Algae: 'The ultimate in renewable energy'
By Marsha Walton
ANTHONY, Texas (CNN) -- Texas may be best known for "Big Oil." But the oil that could some day make a dent in the country's use of fossil fuels is small. Microscopic, in fact: algae. Literally and figuratively, this is green fuel.
Plant physiologist Glen Kertz believes algae can some day be competitive as a source for biofuel.
"Algae is the ultimate in renewable energy," Glen Kertz, president and CEO of Valcent Products, told CNN while conducting a tour of his algae greenhouse on the outskirts of El Paso.
Kertz, a plant physiologist and entrepreneur, holds about 20 patents. And he is psyched about the potential algae holds, both as an energy source and as a way to deal with global warming.
"We are a giant solar collecting system. We get the bulk of our energy from the sunshine," said Kertz.
Algae are among the fastest growing plants in the world, and about 50 percent of their weight is oil. That lipid oil can be used to make biodiesel for cars, trucks, and airplanes. Watch how pond scum can be turned into fuel »
Most people know algae as "pond scum." And until recently, most energy research and development projects used ponds to grow it.
But instead of ponds, Valcent uses a closed, vertical system, growing the algae in long rows of moving plastic bags. The patented system is called Vertigro, a joint venture with Canadian alternative energy company Global Green Solutions. The companies have invested about $5 million in the Texas facility.
"A pond has a limited amount of surface area for solar absorption," said Kertz.
"By going vertical, you can get a lot more surface area to expose cells to the sunlight. It keeps the algae hanging in the sunlight just long enough to pick up the solar energy they need to produce, to go through photosynthesis," he said.
Kertz said he can produce about 100,000 gallons of algae oil a year per acre, compared to about 30 gallons per acre from corn; 50 gallons from soybeans.
Using algae as an alternative fuel is not a new idea. The U.S. Department of Energy studied it for about 18 years, from 1978 to 1996. But according to Al Darzins of the DOE's National Renewable Energy Lab, in 1996 the feds decided that algae oil could never compete economically with fossil fuels.
The price of a barrel of oil in 1996? About 20 bucks!
Government scientists experimented with algae in open ponds in California, Hawaii, and in Roswell, New Mexico.
But that involved a lot of land area, with inherent problems of evaporation and contamination from other plant species and various flying and swimming critters. Darzins said NREL switched from algae research to focus on cellulosic ethanol. That's ethanol made from plants like switchgrass and plant stover -- the leaves and stalks left after a harvest -- but not edible crops such as corn and soybeans.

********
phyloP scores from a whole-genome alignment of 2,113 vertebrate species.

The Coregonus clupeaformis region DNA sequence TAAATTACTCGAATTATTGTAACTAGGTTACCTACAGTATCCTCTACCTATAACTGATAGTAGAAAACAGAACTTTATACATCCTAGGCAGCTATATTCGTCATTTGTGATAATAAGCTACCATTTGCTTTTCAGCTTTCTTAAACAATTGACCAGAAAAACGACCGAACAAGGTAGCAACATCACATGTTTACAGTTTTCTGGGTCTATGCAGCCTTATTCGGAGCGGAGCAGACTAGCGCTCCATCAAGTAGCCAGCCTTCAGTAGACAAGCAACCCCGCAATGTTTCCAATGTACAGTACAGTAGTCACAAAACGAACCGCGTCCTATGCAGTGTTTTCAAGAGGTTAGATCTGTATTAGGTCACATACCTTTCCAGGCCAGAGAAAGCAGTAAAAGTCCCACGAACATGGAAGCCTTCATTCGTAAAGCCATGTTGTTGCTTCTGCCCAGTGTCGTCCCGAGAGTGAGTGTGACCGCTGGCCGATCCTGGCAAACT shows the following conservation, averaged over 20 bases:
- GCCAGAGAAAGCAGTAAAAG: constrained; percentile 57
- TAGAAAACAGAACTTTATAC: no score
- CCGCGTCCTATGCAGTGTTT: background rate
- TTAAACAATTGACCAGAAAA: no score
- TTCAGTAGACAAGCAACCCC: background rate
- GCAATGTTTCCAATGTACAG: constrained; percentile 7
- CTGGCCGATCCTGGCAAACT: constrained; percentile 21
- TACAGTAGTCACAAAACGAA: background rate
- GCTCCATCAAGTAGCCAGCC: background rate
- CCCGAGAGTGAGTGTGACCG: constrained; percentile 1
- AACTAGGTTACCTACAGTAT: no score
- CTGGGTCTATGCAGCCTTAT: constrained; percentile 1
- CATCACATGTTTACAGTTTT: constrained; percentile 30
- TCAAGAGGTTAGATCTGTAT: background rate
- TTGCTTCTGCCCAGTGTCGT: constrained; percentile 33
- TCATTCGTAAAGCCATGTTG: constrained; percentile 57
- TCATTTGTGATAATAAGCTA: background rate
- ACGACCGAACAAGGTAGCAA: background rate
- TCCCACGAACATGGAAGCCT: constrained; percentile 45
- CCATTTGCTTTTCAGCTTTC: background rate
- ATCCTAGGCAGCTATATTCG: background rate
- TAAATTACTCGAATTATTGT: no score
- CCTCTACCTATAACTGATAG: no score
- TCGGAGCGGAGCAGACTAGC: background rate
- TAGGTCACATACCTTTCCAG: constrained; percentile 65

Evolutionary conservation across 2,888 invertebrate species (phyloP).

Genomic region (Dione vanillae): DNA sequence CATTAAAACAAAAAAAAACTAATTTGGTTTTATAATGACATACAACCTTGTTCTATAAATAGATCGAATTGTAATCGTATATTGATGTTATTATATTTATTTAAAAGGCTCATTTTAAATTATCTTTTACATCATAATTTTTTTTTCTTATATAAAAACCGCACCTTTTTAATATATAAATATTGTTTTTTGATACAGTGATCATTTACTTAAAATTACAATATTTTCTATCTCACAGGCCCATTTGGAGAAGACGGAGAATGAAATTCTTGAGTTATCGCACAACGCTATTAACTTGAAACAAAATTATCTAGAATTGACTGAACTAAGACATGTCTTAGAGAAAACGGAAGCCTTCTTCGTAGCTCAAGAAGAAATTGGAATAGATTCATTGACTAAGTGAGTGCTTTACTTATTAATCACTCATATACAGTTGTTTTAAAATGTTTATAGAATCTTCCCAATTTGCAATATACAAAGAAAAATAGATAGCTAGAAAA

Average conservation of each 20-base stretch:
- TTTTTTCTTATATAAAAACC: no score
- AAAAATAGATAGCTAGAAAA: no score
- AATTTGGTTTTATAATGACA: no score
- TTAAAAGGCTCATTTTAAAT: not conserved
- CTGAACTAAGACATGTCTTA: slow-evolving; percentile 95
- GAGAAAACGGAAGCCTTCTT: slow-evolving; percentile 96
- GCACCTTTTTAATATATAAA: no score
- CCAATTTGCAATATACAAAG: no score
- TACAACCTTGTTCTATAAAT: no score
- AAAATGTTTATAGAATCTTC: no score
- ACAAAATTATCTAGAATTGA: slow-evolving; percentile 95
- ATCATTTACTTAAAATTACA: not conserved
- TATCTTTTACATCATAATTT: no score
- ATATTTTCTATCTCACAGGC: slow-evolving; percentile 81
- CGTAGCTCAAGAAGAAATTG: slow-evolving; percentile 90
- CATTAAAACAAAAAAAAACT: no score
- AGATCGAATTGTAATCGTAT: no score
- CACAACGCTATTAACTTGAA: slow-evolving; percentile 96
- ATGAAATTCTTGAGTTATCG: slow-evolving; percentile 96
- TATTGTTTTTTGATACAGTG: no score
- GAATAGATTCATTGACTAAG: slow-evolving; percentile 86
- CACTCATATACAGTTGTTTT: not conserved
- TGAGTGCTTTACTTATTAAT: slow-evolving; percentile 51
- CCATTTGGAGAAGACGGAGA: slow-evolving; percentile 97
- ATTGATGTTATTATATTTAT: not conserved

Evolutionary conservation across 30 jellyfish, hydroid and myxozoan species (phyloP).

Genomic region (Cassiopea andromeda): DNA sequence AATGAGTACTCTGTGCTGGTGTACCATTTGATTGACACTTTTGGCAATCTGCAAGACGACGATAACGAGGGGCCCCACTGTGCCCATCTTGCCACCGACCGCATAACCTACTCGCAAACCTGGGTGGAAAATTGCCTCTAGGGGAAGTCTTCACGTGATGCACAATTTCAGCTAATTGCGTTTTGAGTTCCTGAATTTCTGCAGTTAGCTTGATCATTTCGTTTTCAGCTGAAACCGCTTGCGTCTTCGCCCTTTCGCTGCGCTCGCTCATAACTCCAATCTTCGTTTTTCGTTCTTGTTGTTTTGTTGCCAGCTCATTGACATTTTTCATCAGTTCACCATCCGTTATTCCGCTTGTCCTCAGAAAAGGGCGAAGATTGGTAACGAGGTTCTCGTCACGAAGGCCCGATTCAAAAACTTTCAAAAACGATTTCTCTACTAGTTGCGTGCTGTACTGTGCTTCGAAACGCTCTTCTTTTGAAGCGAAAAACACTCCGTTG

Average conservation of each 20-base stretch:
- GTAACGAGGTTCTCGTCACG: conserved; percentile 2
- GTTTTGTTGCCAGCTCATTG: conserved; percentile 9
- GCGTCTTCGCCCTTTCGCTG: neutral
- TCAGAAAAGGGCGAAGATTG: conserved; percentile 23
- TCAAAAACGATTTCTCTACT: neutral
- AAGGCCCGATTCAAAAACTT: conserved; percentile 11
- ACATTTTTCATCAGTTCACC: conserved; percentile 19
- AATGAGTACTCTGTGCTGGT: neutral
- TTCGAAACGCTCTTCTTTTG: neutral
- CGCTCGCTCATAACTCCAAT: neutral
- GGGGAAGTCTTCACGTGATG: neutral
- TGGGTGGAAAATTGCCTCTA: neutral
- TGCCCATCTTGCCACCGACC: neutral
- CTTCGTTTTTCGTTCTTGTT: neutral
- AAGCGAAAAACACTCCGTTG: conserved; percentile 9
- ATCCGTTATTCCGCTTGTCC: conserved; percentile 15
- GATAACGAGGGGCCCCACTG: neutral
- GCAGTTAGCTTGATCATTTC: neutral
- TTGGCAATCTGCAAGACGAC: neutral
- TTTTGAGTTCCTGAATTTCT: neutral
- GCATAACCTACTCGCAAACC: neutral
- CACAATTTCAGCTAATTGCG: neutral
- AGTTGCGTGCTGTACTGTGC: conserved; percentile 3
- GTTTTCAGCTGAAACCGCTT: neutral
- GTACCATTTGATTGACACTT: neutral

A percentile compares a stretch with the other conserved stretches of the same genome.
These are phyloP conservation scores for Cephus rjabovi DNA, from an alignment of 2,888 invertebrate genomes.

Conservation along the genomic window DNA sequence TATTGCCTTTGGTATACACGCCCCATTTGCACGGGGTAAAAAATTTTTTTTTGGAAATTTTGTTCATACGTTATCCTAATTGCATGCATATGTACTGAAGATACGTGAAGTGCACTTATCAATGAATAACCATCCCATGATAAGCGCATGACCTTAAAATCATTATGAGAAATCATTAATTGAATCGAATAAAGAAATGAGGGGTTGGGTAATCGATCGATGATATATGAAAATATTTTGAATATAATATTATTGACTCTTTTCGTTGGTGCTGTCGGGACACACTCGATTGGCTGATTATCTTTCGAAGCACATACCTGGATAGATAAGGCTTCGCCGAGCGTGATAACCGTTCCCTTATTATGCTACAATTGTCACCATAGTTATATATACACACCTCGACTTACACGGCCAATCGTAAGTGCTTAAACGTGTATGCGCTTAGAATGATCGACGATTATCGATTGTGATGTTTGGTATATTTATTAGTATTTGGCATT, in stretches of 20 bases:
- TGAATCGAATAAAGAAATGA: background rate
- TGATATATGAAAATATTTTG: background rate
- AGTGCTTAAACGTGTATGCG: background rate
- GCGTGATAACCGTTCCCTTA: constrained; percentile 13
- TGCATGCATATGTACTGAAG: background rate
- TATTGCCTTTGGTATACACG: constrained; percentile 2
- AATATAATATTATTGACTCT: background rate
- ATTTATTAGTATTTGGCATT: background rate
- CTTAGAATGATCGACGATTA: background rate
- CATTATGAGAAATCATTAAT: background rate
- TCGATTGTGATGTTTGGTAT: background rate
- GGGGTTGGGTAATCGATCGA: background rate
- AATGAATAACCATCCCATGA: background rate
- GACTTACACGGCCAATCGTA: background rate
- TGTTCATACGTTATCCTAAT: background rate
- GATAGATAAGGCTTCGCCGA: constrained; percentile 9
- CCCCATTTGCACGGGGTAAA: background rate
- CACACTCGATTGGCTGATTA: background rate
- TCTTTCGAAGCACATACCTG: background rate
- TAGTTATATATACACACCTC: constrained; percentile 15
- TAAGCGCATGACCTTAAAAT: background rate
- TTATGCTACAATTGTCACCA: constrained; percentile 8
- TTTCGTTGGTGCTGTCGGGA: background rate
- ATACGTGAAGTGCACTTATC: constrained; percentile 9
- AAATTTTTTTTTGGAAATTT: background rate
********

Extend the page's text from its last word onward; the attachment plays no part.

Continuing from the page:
Valcent research scientist Aga Pinowska said there are about 65,000 known algae species, with perhaps hundreds of thousands more still to be identified.
A big part of the research at the west Texas facility involves determining what type of algae produces what type of fuel. One species may be best suited for jet fuel, while the oil content of another may be more efficient for truck diesel.
In the Vertigro lab, Pinowska studies the care and feeding of algae for just such specifics. She said even small changes in the nutrients that certain algae get can help create a more efficient oil content.
And she said a knowledge of algae's virtues goes way back.
"Even the Aztecs knew it was beneficial; they used it as a high protein food," said Pinowska.
The other common commercial use of algae today is as a health food drink, usually sold as "Spirulina."
I'm too sexy for my pond
And who knew that single celled plants could be such "hotties" when it comes to sex? Kertz said it's a real "algae orgy" under the microscope.
Some algae reproduce sexually, some asexually, while many combine both modes. In some green algae the type of reproduction may be altered if there are changes in environmental conditions, such as lack of moisture or nutrients.
Intriguing details like that keep Kertz and other scientists searching for more and different algae. While dusty west Texas may not be the best hunting grounds, he said he is always on the lookout for samples in puddles, streams or ponds.
Locating algae processing plants intelligently can add to their efficiency. Locating algae facilities next to carbon producing power plants, or manufacturing plants, for instance, the plants could sequester the C02 they create and use those emissions to help grow the algae, which need the C02 for photosynthesis.
And after more than a decade hiatus, the U.S. government is back in the algae game. The 2007 Energy Security and Independence Act includes language promoting the use of algae for biofuels. From the Pentagon to Minnesota to New Zealand, both governments and private companies are exploring the use of algae to produce fuel.
But Al Darzins of the National Renewable Energy Lab said the world is still probably 5 to 10 years away from any substantial use of biofuels.
"There's not any one system that anyone has chosen yet. Whatever it is has to be dirt, dirt cheap," said Darzins.
Think this one has some potential to evolve into something viable in the next 10 years? Won't be able to replace everything, but biofuels certainly have the potential to assume the role of a certain portion of our energy needs in the future.